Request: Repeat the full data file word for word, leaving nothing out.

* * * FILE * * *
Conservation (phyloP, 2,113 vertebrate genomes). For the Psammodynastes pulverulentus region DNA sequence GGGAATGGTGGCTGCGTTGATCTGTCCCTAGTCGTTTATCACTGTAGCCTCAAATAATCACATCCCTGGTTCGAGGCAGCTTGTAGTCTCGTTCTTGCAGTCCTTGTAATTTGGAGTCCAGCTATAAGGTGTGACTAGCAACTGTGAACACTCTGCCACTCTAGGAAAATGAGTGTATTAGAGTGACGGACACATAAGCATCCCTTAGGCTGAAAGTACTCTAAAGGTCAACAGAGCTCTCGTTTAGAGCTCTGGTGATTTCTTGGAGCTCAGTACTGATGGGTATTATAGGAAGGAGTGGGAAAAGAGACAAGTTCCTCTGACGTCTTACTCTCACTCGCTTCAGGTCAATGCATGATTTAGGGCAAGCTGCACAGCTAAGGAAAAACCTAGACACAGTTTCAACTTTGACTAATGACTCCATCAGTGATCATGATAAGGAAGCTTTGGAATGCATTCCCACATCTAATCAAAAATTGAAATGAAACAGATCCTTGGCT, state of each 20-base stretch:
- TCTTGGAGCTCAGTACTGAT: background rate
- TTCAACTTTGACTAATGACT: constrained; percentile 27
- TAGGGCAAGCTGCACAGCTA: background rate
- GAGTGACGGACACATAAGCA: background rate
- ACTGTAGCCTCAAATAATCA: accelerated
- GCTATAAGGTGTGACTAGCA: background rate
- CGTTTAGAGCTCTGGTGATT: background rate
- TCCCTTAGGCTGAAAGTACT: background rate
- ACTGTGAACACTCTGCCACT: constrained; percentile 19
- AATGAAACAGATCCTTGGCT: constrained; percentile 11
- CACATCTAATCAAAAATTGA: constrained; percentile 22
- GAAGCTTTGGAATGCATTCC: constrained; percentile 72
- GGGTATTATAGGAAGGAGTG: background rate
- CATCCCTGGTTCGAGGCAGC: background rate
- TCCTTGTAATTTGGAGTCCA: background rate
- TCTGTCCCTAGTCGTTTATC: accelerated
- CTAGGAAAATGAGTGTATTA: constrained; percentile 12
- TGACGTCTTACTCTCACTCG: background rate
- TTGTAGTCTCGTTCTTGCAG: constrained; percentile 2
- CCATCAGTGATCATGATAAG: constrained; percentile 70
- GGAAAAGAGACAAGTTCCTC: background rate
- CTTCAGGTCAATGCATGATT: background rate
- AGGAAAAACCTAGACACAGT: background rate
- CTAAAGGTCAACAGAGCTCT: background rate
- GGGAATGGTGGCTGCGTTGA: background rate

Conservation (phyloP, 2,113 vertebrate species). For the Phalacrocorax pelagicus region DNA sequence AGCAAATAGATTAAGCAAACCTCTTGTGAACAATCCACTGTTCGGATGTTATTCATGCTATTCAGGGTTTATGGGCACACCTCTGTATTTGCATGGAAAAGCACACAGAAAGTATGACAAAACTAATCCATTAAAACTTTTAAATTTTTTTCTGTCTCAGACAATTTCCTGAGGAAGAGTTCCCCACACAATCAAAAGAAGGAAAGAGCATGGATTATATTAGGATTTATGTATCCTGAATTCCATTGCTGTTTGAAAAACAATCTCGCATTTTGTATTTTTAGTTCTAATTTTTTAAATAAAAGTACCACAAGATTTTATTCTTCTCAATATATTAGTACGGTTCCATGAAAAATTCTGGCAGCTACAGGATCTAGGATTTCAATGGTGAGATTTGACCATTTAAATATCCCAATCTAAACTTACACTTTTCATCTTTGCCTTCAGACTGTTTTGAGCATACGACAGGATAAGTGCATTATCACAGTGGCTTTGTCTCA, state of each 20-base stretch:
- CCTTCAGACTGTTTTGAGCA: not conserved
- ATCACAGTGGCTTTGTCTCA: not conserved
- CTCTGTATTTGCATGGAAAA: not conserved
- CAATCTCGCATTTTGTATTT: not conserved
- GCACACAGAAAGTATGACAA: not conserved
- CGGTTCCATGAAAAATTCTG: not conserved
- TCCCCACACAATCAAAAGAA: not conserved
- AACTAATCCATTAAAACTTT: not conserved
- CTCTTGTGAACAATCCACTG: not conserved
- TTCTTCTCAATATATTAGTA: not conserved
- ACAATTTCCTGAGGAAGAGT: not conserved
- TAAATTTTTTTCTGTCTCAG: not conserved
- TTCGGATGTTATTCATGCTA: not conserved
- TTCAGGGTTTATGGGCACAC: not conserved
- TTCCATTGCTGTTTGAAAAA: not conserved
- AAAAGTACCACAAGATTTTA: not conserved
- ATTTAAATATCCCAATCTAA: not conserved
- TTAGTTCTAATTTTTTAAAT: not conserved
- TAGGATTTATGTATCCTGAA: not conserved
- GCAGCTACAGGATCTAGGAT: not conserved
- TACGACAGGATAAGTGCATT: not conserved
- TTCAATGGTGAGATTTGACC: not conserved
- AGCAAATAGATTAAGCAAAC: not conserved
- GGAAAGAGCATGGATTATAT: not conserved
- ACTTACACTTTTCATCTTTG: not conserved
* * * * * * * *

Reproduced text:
Conservation (phyloP, 2,113 vertebrate genomes). For the Psammodynastes pulverulentus region DNA sequence GGGAATGGTGGCTGCGTTGATCTGTCCCTAGTCGTTTATCACTGTAGCCTCAAATAATCACATCCCTGGTTCGAGGCAGCTTGTAGTCTCGTTCTTGCAGTCCTTGTAATTTGGAGTCCAGCTATAAGGTGTGACTAGCAACTGTGAACACTCTGCCACTCTAGGAAAATGAGTGTATTAGAGTGACGGACACATAAGCATCCCTTAGGCTGAAAGTACTCTAAAGGTCAACAGAGCTCTCGTTTAGAGCTCTGGTGATTTCTTGGAGCTCAGTACTGATGGGTATTATAGGAAGGAGTGGGAAAAGAGACAAGTTCCTCTGACGTCTTACTCTCACTCGCTTCAGGTCAATGCATGATTTAGGGCAAGCTGCACAGCTAAGGAAAAACCTAGACACAGTTTCAACTTTGACTAATGACTCCATCAGTGATCATGATAAGGAAGCTTTGGAATGCATTCCCACATCTAATCAAAAATTGAAATGAAACAGATCCTTGGCT, state of each 20-base stretch:
- TCTTGGAGCTCAGTACTGAT: background rate
- TTCAACTTTGACTAATGACT: constrained; percentile 27
- TAGGGCAAGCTGCACAGCTA: background rate
- GAGTGACGGACACATAAGCA: background rate
- ACTGTAGCCTCAAATAATCA: accelerated
- GCTATAAGGTGTGACTAGCA: background rate
- CGTTTAGAGCTCTGGTGATT: background rate
- TCCCTTAGGCTGAAAGTACT: background rate
- ACTGTGAACACTCTGCCACT: constrained; percentile 19
- AATGAAACAGATCCTTGGCT: constrained; percentile 11
- CACATCTAATCAAAAATTGA: constrained; percentile 22
- GAAGCTTTGGAATGCATTCC: constrained; percentile 72
- GGGTATTATAGGAAGGAGTG: background rate
- CATCCCTGGTTCGAGGCAGC: background rate
- TCCTTGTAATTTGGAGTCCA: background rate
- TCTGTCCCTAGTCGTTTATC: accelerated
- CTAGGAAAATGAGTGTATTA: constrained; percentile 12
- TGACGTCTTACTCTCACTCG: background rate
- TTGTAGTCTCGTTCTTGCAG: constrained; percentile 2
- CCATCAGTGATCATGATAAG: constrained; percentile 70
- GGAAAAGAGACAAGTTCCTC: background rate
- CTTCAGGTCAATGCATGATT: background rate
- AGGAAAAACCTAGACACAGT: background rate
- CTAAAGGTCAACAGAGCTCT: background rate
- GGGAATGGTGGCTGCGTTGA: background rate

Conservation (phyloP, 2,113 vertebrate species). For the Phalacrocorax pelagicus region DNA sequence AGCAAATAGATTAAGCAAACCTCTTGTGAACAATCCACTGTTCGGATGTTATTCATGCTATTCAGGGTTTATGGGCACACCTCTGTATTTGCATGGAAAAGCACACAGAAAGTATGACAAAACTAATCCATTAAAACTTTTAAATTTTTTTCTGTCTCAGACAATTTCCTGAGGAAGAGTTCCCCACACAATCAAAAGAAGGAAAGAGCATGGATTATATTAGGATTTATGTATCCTGAATTCCATTGCTGTTTGAAAAACAATCTCGCATTTTGTATTTTTAGTTCTAATTTTTTAAATAAAAGTACCACAAGATTTTATTCTTCTCAATATATTAGTACGGTTCCATGAAAAATTCTGGCAGCTACAGGATCTAGGATTTCAATGGTGAGATTTGACCATTTAAATATCCCAATCTAAACTTACACTTTTCATCTTTGCCTTCAGACTGTTTTGAGCATACGACAGGATAAGTGCATTATCACAGTGGCTTTGTCTCA, state of each 20-base stretch:
- CCTTCAGACTGTTTTGAGCA: not conserved
- ATCACAGTGGCTTTGTCTCA: not conserved
- CTCTGTATTTGCATGGAAAA: not conserved
- CAATCTCGCATTTTGTATTT: not conserved
- GCACACAGAAAGTATGACAA: not conserved
- CGGTTCCATGAAAAATTCTG: not conserved
- TCCCCACACAATCAAAAGAA: not conserved
- AACTAATCCATTAAAACTTT: not conserved
- CTCTTGTGAACAATCCACTG: not conserved
- TTCTTCTCAATATATTAGTA: not conserved
- ACAATTTCCTGAGGAAGAGT: not conserved
- TAAATTTTTTTCTGTCTCAG: not conserved
- TTCGGATGTTATTCATGCTA: not conserved
- TTCAGGGTTTATGGGCACAC: not conserved
- TTCCATTGCTGTTTGAAAAA: not conserved
- AAAAGTACCACAAGATTTTA: not conserved
- ATTTAAATATCCCAATCTAA: not conserved
- TTAGTTCTAATTTTTTAAAT: not conserved
- TAGGATTTATGTATCCTGAA: not conserved
- GCAGCTACAGGATCTAGGAT: not conserved
- TACGACAGGATAAGTGCATT: not conserved
- TTCAATGGTGAGATTTGACC: not conserved
- AGCAAATAGATTAAGCAAAC: not conserved
- GGAAAGAGCATGGATTATAT: not conserved
- ACTTACACTTTTCATCTTTG: not conserved